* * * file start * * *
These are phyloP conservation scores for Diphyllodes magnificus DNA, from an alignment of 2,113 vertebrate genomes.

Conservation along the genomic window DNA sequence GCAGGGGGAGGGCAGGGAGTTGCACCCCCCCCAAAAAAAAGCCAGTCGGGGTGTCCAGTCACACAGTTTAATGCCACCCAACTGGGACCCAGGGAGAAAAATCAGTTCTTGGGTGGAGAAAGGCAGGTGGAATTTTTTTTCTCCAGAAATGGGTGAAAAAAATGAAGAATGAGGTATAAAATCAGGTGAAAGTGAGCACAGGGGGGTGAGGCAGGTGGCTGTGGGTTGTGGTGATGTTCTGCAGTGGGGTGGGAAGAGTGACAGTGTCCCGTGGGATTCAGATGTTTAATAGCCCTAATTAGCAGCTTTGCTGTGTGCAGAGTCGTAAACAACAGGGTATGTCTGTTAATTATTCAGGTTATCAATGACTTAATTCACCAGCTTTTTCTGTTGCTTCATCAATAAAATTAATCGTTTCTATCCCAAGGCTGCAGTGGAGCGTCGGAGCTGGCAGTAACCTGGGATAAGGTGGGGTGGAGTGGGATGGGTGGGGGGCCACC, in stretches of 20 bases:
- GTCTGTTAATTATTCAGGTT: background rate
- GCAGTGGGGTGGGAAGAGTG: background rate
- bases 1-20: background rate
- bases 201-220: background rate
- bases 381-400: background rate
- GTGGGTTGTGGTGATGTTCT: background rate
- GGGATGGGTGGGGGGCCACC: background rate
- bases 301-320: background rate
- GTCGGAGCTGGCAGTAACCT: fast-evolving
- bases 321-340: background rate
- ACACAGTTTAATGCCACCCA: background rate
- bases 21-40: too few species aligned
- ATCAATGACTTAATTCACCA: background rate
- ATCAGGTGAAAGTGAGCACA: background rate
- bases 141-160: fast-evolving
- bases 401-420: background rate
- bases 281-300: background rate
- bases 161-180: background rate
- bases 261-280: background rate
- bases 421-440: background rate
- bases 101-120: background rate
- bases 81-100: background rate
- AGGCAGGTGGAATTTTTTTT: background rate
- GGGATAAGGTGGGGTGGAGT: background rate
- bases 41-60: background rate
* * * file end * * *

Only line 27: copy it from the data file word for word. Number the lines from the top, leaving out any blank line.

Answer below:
- bases 41-60: background rate